Journalists who often report about suicides can develop suicidal tendencies and those who report about food poisoning deaths may feel reluctant to eat or feed their children, he said, in response to a journalist’s query. A journalist working for an Indian television channel said he could not sleep well after reporting a violent family suicide in Ras Al Khaimah. Another journalist from an English newspaper said she feels reluctant to feed her children after reporting a series of food poisoning deaths of children in the UAE. Similar emotional stress is experienced by journalists who regularly cover road accident deaths and injuries, violent murders and relationship cases.
N. Vijaya Mohan, president of Indian Media Forum, spoke about the stress level of journalists who covered natural calamities like the Latur earthquake in India, the Kuwait war and the September 11 attacks in the USA. “Some Indian journalists who lead a stressful life don’t get enough insurance coverage. In some cases, they become victims of strokes, heart blocks and other diseases which are expensive to treat,” he said.
Dr T M Jaison, Cardiologist at Aster Medical Centre, said since the heart and emotions are closely related, stress can cause fatal heart ailments and blood vessel clots. He said scientific studies during earth quakes and other natural calamities showed that the human blood thickens 2.6 times more than during normal times. During the 9/11 attacks, heart patients undergoing treatment at various US hospitals recorded increased blood pressure. Negative stress can result in explosive behavior, increased use of alcohol, drug abuse and smoking.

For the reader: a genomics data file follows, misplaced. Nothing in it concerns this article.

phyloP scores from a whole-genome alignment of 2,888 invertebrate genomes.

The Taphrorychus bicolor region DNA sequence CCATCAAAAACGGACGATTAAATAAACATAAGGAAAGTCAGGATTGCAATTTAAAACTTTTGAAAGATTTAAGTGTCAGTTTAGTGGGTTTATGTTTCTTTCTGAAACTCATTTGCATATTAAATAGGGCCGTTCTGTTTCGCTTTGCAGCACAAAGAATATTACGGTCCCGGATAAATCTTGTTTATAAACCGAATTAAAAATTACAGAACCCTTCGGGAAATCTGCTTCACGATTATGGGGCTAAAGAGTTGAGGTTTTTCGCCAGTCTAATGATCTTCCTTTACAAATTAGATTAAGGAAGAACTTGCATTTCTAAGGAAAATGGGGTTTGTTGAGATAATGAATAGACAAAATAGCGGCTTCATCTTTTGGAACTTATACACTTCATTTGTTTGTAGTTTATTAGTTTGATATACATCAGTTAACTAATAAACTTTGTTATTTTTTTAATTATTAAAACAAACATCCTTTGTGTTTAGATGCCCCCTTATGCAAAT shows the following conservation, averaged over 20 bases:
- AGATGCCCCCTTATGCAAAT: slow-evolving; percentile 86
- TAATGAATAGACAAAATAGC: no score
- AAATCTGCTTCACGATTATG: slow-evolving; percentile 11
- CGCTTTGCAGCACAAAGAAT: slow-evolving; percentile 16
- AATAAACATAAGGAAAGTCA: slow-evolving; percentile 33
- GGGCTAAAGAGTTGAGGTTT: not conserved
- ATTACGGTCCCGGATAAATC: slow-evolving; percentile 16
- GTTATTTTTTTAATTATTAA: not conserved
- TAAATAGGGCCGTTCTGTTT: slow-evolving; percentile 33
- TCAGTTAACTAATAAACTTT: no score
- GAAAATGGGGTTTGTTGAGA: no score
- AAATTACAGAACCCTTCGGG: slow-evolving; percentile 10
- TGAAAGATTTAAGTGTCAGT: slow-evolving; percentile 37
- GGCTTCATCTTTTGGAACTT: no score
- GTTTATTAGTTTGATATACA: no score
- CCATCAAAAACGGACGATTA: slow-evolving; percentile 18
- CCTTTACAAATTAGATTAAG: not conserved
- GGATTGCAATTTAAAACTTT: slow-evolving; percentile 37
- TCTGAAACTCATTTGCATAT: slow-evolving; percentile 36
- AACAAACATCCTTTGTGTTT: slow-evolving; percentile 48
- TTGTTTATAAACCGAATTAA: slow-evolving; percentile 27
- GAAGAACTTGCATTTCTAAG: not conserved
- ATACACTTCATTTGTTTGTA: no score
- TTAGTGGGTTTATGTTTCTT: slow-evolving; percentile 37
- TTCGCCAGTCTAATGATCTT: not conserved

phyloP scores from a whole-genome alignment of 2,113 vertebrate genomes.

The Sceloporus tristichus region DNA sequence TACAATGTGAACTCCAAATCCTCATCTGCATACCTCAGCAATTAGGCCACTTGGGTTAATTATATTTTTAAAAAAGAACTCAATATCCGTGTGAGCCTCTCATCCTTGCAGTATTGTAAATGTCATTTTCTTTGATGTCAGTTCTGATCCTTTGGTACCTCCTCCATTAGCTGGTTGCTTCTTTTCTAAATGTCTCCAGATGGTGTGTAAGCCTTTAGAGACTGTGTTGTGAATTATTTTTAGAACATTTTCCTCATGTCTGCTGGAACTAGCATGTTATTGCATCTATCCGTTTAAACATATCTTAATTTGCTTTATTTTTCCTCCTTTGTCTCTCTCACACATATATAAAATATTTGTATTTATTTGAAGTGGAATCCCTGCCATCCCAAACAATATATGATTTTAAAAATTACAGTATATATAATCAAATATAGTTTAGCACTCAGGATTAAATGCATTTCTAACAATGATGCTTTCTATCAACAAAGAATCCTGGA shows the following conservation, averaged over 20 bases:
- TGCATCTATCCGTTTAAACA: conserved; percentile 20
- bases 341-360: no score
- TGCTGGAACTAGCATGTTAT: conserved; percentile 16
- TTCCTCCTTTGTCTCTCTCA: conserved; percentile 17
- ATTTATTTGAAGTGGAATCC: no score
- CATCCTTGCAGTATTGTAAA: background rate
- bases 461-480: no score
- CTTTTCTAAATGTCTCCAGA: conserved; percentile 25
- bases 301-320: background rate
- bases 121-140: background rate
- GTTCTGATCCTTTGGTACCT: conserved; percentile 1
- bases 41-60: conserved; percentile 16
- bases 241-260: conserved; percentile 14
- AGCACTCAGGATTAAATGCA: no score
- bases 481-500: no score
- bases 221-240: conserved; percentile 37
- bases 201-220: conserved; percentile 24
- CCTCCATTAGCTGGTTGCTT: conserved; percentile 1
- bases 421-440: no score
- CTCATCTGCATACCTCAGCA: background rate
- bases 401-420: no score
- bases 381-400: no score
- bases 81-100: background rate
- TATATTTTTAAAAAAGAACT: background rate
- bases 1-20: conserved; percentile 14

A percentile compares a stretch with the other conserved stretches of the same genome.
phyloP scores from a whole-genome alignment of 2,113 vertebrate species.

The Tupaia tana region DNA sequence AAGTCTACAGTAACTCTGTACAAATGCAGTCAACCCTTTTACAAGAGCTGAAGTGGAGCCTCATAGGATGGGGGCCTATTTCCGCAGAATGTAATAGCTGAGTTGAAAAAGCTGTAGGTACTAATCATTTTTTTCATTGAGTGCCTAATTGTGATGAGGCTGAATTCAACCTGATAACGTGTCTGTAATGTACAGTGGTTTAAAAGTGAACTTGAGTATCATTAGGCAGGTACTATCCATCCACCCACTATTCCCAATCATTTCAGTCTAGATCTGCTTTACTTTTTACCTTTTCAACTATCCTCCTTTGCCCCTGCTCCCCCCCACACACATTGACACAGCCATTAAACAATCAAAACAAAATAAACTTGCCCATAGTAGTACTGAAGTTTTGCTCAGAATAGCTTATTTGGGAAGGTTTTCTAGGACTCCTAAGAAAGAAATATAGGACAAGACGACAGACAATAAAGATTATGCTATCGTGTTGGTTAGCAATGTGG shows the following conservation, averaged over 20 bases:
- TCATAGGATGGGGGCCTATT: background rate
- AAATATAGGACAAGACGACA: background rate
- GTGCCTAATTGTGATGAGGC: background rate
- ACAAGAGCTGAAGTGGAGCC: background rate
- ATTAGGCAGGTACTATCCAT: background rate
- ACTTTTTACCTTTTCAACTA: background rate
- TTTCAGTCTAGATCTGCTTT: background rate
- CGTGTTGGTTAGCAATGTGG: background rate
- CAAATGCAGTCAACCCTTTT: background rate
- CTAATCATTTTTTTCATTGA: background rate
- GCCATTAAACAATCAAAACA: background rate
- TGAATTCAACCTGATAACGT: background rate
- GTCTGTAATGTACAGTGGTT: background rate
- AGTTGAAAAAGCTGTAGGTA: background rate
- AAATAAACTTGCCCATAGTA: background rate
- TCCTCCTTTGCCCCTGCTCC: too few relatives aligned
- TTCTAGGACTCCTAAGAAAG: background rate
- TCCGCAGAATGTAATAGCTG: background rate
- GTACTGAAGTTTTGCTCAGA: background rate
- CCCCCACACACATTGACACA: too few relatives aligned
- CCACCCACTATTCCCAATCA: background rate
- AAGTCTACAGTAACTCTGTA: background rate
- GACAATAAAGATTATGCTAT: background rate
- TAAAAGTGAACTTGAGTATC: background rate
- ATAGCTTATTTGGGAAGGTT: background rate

Dr Jaison suggested ten ways to control stress which included taking a deep breath and muscle relaxation methods to take control of the situation, regular physical exercise for thirty minutes per day, getting connected with people, sharing problems, and by devoting time for oneself, on things that one enjoys doing. “A problem shared is a problem halved. Find more time to do what you enjoy the most and by challenging yourself to do new things like learning a new language, music, painting or by doing good to others,” Dr Jaison advised journalists. Progressive muscle relaxation, breathing exercises, meditation and yoga will help stressed journalists to relax, he added.
P. V. Vivekanandan, a senior Indian journalist who has worked 35 years in various Gulf countries, recollected his traumatic experiences while covering war in Yemen, Iraq and some African countries. “I have seen headless bodies, not one or two, but 80 of them together. It is very stressful to see and report such horrific situations. I had my first heart attack four days after visiting Iraq where violence was rising. I have seen thousands of angry and hungry people rioting,” he said, adding that such traumatic experiences had impacted him mentally.
At the stress meet, journalists were also given special training to face a medical emergency like helping a heart attack victim. A free medical checkup was arranged for participants in the meet, which was followed by Iftar.